Editor’s Note: This is the latest blog in our series marking National Week of Making.
By Chris Petrelli
Conner Prairie, Fishers, Ind.
In 1934, founder Eli Lilly created Conner Prairie as a place that would “connect people with history in ways that books cannot.” Since then, Conner Prairie has endeavored to honor his legacy by creating exhibits, programs and interpretation methods that celebrate Indiana’s past in new and exciting ways. Our mission “to inspire creativity and foster learning about Indiana’s past” reflects both Lilly’s legacy as well as our dedication to offering visitor-focused experiences that do not simply teach us about history, but also reveal how the past shapes our present and the future.
This corollary between the past, present and future is most powerfully exemplified through stories of innovation. Each technological advancement of today builds upon the breakthroughs of the past, just as each inventor stands upon the shoulders of his/her predecessors. By engaging visitors with our scientific and technological past, we can inspire them to innovate our world of tomorrow.
This is where making comes in. At Conner Prairie, we believe that everyone is inherently a maker when given the opportunity.
(All Photos Courtesy of Conner Prairie.)
Many years ago, making was just a part of a person’s daily life. If you needed a fence to protect your animals, you didn’t buy it – you built it. Today, Conner Prairie is offering a unique twist on the maker movement by creating links and jumping off points between our historic traditions of making and contemporary making. By incorporating maker activities into our daily experience and through programs like Maker Camp, a week-long summer camp for kids ages 8-12, we are creating environments that facilitate creative expression, problem solving, and engagement with historic tools, materials and traditions. Participants draw inspiration from historic trades like blacksmithing, pottery, weaving and carpentry to make 21st century creations. In this way, we hope to expand the relevancy of historic processes, tools and materials, and facilitate a greater understanding of the connection between making in the past and making in the present.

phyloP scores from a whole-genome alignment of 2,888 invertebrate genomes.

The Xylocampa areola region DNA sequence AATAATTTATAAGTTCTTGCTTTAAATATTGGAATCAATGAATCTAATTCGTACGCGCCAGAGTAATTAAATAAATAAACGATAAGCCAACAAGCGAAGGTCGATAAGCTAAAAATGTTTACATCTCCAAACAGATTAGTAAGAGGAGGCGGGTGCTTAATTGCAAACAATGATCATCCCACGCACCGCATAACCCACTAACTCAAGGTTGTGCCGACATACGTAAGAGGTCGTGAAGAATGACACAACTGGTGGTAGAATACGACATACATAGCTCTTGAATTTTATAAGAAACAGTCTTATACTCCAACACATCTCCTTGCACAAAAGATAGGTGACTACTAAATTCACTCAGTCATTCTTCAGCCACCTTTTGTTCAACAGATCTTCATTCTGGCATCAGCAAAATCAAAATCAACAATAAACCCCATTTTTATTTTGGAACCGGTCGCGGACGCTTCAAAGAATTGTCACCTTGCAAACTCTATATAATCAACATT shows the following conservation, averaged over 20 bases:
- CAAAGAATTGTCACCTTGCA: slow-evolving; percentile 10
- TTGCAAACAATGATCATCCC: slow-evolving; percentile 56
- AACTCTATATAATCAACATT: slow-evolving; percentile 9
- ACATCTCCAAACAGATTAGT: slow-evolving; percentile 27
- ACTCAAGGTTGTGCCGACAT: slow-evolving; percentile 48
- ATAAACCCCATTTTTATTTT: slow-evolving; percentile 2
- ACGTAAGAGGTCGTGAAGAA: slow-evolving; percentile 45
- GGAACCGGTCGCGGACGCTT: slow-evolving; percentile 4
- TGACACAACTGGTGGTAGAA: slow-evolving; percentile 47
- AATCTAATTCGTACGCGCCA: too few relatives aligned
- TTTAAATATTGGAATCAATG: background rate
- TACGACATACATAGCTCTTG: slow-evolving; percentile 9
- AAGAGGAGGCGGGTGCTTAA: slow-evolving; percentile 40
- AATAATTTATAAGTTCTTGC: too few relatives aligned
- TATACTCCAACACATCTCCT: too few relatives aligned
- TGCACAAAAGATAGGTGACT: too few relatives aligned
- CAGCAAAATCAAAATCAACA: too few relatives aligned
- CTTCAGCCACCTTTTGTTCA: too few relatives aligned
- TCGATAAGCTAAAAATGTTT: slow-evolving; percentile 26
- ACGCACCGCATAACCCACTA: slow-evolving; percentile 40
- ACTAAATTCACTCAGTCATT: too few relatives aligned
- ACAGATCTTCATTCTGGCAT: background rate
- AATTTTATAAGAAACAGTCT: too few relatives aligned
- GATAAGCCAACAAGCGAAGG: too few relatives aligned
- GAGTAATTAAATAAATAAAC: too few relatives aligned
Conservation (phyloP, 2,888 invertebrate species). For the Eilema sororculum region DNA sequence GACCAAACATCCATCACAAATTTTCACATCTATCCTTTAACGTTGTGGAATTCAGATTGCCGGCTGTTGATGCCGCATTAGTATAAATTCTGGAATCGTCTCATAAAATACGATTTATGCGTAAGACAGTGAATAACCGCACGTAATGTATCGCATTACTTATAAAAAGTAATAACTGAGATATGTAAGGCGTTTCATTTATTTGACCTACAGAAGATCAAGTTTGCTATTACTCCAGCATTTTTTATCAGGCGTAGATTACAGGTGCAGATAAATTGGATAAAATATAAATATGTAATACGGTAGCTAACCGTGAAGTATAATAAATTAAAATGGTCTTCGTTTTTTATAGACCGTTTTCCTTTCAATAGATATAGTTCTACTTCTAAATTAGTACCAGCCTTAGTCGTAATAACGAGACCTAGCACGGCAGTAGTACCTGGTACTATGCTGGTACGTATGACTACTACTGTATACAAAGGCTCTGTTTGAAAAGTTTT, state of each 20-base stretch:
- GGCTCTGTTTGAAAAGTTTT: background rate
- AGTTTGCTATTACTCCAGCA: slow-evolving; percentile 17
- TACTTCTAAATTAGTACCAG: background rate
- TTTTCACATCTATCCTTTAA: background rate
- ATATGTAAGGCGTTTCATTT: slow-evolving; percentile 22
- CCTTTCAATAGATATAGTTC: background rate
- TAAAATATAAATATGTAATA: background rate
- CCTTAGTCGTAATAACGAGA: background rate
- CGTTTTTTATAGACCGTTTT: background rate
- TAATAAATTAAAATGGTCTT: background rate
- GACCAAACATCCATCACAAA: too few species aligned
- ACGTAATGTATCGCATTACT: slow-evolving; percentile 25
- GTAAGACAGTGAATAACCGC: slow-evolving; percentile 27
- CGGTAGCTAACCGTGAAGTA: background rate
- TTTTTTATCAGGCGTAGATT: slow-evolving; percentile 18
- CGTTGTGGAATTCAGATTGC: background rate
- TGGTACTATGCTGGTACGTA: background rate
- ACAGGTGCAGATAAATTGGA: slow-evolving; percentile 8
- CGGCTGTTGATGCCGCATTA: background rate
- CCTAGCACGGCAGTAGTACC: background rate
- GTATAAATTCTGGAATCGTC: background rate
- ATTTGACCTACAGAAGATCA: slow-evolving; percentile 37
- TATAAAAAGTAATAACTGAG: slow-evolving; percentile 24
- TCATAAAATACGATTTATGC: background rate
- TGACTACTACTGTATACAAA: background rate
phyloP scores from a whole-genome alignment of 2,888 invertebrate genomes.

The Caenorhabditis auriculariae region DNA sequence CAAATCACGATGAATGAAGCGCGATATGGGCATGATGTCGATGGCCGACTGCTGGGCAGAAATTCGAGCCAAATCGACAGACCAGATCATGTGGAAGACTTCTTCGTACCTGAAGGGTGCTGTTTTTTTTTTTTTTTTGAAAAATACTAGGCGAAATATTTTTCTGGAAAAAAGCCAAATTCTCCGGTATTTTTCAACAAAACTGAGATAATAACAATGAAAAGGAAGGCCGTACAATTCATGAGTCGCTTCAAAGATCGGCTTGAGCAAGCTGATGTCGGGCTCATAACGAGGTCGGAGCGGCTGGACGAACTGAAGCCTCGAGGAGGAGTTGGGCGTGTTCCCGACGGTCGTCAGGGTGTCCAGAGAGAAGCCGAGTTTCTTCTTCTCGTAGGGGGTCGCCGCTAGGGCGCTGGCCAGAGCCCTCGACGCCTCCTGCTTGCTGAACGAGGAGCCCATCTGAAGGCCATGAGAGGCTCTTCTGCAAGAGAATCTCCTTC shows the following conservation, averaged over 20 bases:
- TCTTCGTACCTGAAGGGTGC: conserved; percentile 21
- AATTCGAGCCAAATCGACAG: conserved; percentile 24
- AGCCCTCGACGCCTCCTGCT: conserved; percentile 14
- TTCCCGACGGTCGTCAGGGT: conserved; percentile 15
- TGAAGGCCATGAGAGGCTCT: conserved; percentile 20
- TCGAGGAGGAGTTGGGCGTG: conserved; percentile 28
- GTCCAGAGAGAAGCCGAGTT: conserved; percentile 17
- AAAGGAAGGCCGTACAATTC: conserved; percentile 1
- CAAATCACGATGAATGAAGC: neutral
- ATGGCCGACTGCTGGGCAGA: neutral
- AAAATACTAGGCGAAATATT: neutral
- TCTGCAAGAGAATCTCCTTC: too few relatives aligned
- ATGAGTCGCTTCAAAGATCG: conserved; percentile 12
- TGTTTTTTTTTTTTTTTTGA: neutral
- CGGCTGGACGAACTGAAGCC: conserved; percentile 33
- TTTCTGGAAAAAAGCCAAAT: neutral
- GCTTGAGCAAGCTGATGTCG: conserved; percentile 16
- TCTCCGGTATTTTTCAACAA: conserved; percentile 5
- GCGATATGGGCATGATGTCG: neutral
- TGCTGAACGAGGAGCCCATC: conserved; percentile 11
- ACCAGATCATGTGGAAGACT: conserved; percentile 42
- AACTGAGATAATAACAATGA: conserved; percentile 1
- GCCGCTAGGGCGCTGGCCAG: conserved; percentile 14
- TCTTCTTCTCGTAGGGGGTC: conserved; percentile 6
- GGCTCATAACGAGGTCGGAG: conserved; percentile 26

Chris Petrelli is director of programs and education for Conner Prairie Interactive History Park.